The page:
Will Jingle Networks Go Bankrupt Bad Business Model

free 411 phoneJingle Networks, the operator 1-800-Free-411, will announce tomorrow that they’ve become profitable on a per call basis - a huge milestone and proof of concept for a startup that is trying to destroy entrenched competition by offering free 411 calls.
The nation's top free 411 service will no longer be quite as generous to its competitors.Jingle Networks, which operates 1-800-FREE411, last month won a patent for a key feature of its service and plans to seek license fees from rivals, company founder Scott Kliger says.

The gambit could herald a shakeout among players in the nascent but fast-growing market for free directory assistance, says analyst Kathleen Pierz of The Pierz Group.

"We're not looking to be the only company that does (free 411), but if others want to do similar things and want to use the technology we came up with, they should pay a fair price," Kliger says.

He would not disclose the royalty Jingle is seeking but said the company plans to approach competitors within the next few months.

Free, advertising-based 411 has exploded since late 2005. Such calls now constitute 3.5% of all directory-assistance traffic, up from 1.5% a year ago, Pierz says. She projects the free 411 market will balloon to 15% of all directory assistance by 2011.

Jingle is by far the market leader, handling 20 million calls a month. Other players include 1-800-411-SAVE, Microsoft's (MSFT) 1-800-555-TELL and 1-800-SAN-DIEGO. In trials are AT&T's (T) 1-800-YellowPages and Google's (GOOG) 1-800-GOOG-411.

Jingle's patent, which it bought from inventor Scott Wolmuth, is for a system that plays an ad related to the listing a caller requests on a free 411 service. So, according to Kliger, a rival service that examines a caller's request for, say, Domino's Pizza in Atlanta, identifies the category (pizza) and then plays an ad for Pizza Hut likely would infringe on the Jingle patent.

While about half of all ads on free 411 services are targeted, the industry is moving toward a relevant-ad model, Pierz says. Such ads have far greater impact. About 5% of callers who hear a relevant ad press a button to connect to the advertiser, vs. 0.5% of those who hear a non-targeted ad, Kliger says.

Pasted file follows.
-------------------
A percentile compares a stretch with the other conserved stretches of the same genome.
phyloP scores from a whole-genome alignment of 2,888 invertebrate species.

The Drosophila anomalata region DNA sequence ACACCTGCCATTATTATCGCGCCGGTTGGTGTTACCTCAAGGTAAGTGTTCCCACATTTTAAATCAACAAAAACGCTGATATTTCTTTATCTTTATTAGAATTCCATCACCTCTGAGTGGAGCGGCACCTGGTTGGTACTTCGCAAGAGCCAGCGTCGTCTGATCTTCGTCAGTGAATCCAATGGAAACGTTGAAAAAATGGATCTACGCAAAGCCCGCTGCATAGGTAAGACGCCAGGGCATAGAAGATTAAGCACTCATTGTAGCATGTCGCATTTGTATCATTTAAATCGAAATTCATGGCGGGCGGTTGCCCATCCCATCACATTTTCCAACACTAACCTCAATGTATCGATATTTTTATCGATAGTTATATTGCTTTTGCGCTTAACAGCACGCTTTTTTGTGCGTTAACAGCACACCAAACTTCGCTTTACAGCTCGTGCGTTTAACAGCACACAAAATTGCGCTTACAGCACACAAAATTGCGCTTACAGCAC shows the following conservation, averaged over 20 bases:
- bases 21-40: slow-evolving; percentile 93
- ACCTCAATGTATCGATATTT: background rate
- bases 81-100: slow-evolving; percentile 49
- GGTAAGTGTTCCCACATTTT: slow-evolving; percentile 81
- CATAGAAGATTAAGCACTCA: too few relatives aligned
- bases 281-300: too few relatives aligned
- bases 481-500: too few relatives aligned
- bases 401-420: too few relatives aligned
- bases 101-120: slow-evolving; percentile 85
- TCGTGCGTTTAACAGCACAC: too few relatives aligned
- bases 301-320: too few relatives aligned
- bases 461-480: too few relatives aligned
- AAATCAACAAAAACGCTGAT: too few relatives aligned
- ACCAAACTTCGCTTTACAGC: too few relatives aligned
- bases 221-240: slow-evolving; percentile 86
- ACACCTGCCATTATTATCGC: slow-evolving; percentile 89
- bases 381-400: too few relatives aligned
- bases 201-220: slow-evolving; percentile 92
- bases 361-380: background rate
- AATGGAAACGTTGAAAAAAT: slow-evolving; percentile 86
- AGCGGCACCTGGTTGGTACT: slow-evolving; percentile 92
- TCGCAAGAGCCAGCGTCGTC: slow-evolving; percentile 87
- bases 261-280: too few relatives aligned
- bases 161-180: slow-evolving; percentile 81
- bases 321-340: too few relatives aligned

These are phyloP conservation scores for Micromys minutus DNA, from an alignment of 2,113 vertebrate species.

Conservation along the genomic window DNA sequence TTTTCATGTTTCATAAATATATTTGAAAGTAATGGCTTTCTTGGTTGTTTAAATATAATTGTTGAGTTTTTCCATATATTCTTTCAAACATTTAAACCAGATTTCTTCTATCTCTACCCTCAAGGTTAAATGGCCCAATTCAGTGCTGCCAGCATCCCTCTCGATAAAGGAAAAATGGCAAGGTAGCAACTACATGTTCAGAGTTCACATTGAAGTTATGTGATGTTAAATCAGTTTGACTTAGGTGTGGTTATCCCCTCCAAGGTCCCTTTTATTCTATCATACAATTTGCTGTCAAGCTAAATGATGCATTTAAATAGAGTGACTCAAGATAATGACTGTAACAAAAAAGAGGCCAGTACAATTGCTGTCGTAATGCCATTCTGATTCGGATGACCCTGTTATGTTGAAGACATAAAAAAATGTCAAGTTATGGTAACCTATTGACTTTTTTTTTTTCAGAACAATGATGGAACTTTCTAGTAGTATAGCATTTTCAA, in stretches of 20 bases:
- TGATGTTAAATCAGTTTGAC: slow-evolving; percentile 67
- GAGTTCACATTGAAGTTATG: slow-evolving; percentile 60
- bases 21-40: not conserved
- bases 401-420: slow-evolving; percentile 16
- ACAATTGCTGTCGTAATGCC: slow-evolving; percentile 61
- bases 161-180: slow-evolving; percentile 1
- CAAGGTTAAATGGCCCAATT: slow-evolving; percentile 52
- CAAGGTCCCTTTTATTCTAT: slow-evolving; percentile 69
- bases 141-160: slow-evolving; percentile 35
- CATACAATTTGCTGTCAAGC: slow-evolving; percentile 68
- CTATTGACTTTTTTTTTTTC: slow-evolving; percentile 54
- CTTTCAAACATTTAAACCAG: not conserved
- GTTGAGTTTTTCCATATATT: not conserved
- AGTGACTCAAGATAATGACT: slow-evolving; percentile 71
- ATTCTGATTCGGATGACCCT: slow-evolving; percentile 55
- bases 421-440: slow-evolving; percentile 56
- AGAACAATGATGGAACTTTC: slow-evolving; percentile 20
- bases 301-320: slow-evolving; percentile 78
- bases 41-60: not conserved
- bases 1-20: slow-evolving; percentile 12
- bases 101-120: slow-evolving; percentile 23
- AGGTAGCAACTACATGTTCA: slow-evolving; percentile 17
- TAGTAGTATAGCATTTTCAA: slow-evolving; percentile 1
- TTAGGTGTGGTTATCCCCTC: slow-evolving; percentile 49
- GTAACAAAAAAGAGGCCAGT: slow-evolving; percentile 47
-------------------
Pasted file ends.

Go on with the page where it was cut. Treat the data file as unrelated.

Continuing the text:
Analyst Matt Booth of The Kelsey Group called Jingle's patent "broad and strong." Yet with free 411 still generating little revenue, he says competitors are likely to resist paying royalties. "There's not enough money on the line," he says.

Citing earlier, more general patents for ads on 411 services, Andre Vanier, CEO of 1-800-411-SAVE, contends Jingle could be challenged in court. He says his company has applied for its own patents related to 411 ads and plans to use them in negotiations with Jingle. "One of the best defenses is a good offense," he says.

AT&T, Google and Microsoft's Tellme unit declined comment. Booth said all the giants have large patent portfolios of their own and almost certainly would fight Jingle's bid to collect royalties. Yet under one likely scenario, he says, Jingle could be acquired by a large company that wants to control the patent.

Patent disputes have rankled the technology and Internet industries recently, threatening to shut down Internet phone provider Vonage this year. Critics assail the U.S. Patent and Trademark Office for approving broad patents that cover "business methods." A recent Supreme Court ruling makes it slightly easier to challenge a patent in court, says Rothwell Figg attorney Marty Zoltick. Congress, meanwhile, is considering patent reform.

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